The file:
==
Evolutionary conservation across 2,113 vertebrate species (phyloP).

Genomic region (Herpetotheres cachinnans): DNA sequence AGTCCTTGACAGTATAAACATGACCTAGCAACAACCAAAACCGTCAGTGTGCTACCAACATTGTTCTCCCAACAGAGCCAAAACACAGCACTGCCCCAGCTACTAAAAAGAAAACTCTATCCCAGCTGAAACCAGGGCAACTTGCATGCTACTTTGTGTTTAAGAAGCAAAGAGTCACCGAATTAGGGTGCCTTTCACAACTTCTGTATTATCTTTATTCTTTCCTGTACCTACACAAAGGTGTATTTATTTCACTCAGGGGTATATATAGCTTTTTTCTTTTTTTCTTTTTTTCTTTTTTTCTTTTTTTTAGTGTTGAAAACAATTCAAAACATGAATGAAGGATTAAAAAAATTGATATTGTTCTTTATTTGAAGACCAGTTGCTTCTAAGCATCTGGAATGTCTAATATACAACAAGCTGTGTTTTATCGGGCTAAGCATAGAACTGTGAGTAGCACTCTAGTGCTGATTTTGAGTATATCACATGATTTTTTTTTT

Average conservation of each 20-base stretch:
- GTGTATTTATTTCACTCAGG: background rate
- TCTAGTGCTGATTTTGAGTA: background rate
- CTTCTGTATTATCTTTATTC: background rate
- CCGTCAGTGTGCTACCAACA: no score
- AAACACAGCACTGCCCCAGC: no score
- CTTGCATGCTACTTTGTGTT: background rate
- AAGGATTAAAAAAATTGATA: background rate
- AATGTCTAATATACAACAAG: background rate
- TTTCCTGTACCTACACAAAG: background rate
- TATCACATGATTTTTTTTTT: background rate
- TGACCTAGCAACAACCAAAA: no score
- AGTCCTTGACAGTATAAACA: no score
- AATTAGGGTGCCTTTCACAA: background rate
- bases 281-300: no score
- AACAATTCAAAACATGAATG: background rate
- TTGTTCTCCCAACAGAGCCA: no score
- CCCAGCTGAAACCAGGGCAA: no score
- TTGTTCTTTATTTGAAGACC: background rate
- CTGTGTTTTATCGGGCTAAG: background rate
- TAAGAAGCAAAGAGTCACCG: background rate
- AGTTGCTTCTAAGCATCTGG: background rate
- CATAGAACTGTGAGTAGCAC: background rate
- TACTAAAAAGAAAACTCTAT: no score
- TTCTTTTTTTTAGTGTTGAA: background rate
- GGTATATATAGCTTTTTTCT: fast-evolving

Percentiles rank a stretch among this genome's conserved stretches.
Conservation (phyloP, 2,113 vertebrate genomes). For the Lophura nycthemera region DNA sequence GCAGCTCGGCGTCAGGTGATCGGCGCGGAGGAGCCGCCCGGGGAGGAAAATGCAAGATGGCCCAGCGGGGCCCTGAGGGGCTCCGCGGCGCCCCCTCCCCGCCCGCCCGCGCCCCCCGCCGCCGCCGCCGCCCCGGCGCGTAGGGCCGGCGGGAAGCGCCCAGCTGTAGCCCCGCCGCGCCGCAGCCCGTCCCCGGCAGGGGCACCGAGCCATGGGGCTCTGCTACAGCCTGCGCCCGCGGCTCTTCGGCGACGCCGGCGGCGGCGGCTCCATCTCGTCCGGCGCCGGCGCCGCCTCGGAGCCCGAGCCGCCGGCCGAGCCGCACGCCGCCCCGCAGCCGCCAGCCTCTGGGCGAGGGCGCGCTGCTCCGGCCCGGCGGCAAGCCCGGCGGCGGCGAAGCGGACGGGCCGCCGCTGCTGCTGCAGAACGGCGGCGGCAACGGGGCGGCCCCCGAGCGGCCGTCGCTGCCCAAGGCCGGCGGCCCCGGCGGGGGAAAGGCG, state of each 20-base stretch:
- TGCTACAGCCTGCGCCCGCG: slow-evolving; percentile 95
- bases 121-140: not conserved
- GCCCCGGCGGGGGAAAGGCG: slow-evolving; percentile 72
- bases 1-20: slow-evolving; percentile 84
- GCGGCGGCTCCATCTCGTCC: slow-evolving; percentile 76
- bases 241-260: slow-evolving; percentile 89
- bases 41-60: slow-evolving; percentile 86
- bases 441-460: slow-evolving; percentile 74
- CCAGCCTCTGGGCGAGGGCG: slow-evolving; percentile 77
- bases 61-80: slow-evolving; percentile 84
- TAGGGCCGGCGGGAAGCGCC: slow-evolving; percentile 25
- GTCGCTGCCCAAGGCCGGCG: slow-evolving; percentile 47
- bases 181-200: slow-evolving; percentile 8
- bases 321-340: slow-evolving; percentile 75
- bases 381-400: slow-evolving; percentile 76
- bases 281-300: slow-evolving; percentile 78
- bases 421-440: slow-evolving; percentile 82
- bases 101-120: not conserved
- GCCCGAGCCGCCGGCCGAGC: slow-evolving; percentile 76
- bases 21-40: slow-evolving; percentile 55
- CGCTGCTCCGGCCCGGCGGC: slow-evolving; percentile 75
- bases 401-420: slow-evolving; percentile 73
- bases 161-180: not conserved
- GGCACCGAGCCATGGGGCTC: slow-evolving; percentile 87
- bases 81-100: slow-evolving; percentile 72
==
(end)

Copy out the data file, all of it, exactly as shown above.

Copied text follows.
Evolutionary conservation across 2,113 vertebrate species (phyloP).

Genomic region (Herpetotheres cachinnans): DNA sequence AGTCCTTGACAGTATAAACATGACCTAGCAACAACCAAAACCGTCAGTGTGCTACCAACATTGTTCTCCCAACAGAGCCAAAACACAGCACTGCCCCAGCTACTAAAAAGAAAACTCTATCCCAGCTGAAACCAGGGCAACTTGCATGCTACTTTGTGTTTAAGAAGCAAAGAGTCACCGAATTAGGGTGCCTTTCACAACTTCTGTATTATCTTTATTCTTTCCTGTACCTACACAAAGGTGTATTTATTTCACTCAGGGGTATATATAGCTTTTTTCTTTTTTTCTTTTTTTCTTTTTTTCTTTTTTTTAGTGTTGAAAACAATTCAAAACATGAATGAAGGATTAAAAAAATTGATATTGTTCTTTATTTGAAGACCAGTTGCTTCTAAGCATCTGGAATGTCTAATATACAACAAGCTGTGTTTTATCGGGCTAAGCATAGAACTGTGAGTAGCACTCTAGTGCTGATTTTGAGTATATCACATGATTTTTTTTTT

Average conservation of each 20-base stretch:
- GTGTATTTATTTCACTCAGG: background rate
- TCTAGTGCTGATTTTGAGTA: background rate
- CTTCTGTATTATCTTTATTC: background rate
- CCGTCAGTGTGCTACCAACA: no score
- AAACACAGCACTGCCCCAGC: no score
- CTTGCATGCTACTTTGTGTT: background rate
- AAGGATTAAAAAAATTGATA: background rate
- AATGTCTAATATACAACAAG: background rate
- TTTCCTGTACCTACACAAAG: background rate
- TATCACATGATTTTTTTTTT: background rate
- TGACCTAGCAACAACCAAAA: no score
- AGTCCTTGACAGTATAAACA: no score
- AATTAGGGTGCCTTTCACAA: background rate
- bases 281-300: no score
- AACAATTCAAAACATGAATG: background rate
- TTGTTCTCCCAACAGAGCCA: no score
- CCCAGCTGAAACCAGGGCAA: no score
- TTGTTCTTTATTTGAAGACC: background rate
- CTGTGTTTTATCGGGCTAAG: background rate
- TAAGAAGCAAAGAGTCACCG: background rate
- AGTTGCTTCTAAGCATCTGG: background rate
- CATAGAACTGTGAGTAGCAC: background rate
- TACTAAAAAGAAAACTCTAT: no score
- TTCTTTTTTTTAGTGTTGAA: background rate
- GGTATATATAGCTTTTTTCT: fast-evolving

Percentiles rank a stretch among this genome's conserved stretches.
Conservation (phyloP, 2,113 vertebrate genomes). For the Lophura nycthemera region DNA sequence GCAGCTCGGCGTCAGGTGATCGGCGCGGAGGAGCCGCCCGGGGAGGAAAATGCAAGATGGCCCAGCGGGGCCCTGAGGGGCTCCGCGGCGCCCCCTCCCCGCCCGCCCGCGCCCCCCGCCGCCGCCGCCGCCCCGGCGCGTAGGGCCGGCGGGAAGCGCCCAGCTGTAGCCCCGCCGCGCCGCAGCCCGTCCCCGGCAGGGGCACCGAGCCATGGGGCTCTGCTACAGCCTGCGCCCGCGGCTCTTCGGCGACGCCGGCGGCGGCGGCTCCATCTCGTCCGGCGCCGGCGCCGCCTCGGAGCCCGAGCCGCCGGCCGAGCCGCACGCCGCCCCGCAGCCGCCAGCCTCTGGGCGAGGGCGCGCTGCTCCGGCCCGGCGGCAAGCCCGGCGGCGGCGAAGCGGACGGGCCGCCGCTGCTGCTGCAGAACGGCGGCGGCAACGGGGCGGCCCCCGAGCGGCCGTCGCTGCCCAAGGCCGGCGGCCCCGGCGGGGGAAAGGCG, state of each 20-base stretch:
- TGCTACAGCCTGCGCCCGCG: slow-evolving; percentile 95
- bases 121-140: not conserved
- GCCCCGGCGGGGGAAAGGCG: slow-evolving; percentile 72
- bases 1-20: slow-evolving; percentile 84
- GCGGCGGCTCCATCTCGTCC: slow-evolving; percentile 76
- bases 241-260: slow-evolving; percentile 89
- bases 41-60: slow-evolving; percentile 86
- bases 441-460: slow-evolving; percentile 74
- CCAGCCTCTGGGCGAGGGCG: slow-evolving; percentile 77
- bases 61-80: slow-evolving; percentile 84
- TAGGGCCGGCGGGAAGCGCC: slow-evolving; percentile 25
- GTCGCTGCCCAAGGCCGGCG: slow-evolving; percentile 47
- bases 181-200: slow-evolving; percentile 8
- bases 321-340: slow-evolving; percentile 75
- bases 381-400: slow-evolving; percentile 76
- bases 281-300: slow-evolving; percentile 78
- bases 421-440: slow-evolving; percentile 82
- bases 101-120: not conserved
- GCCCGAGCCGCCGGCCGAGC: slow-evolving; percentile 76
- bases 21-40: slow-evolving; percentile 55
- CGCTGCTCCGGCCCGGCGGC: slow-evolving; percentile 75
- bases 401-420: slow-evolving; percentile 73
- bases 161-180: not conserved
- GGCACCGAGCCATGGGGCTC: slow-evolving; percentile 87
- bases 81-100: slow-evolving; percentile 72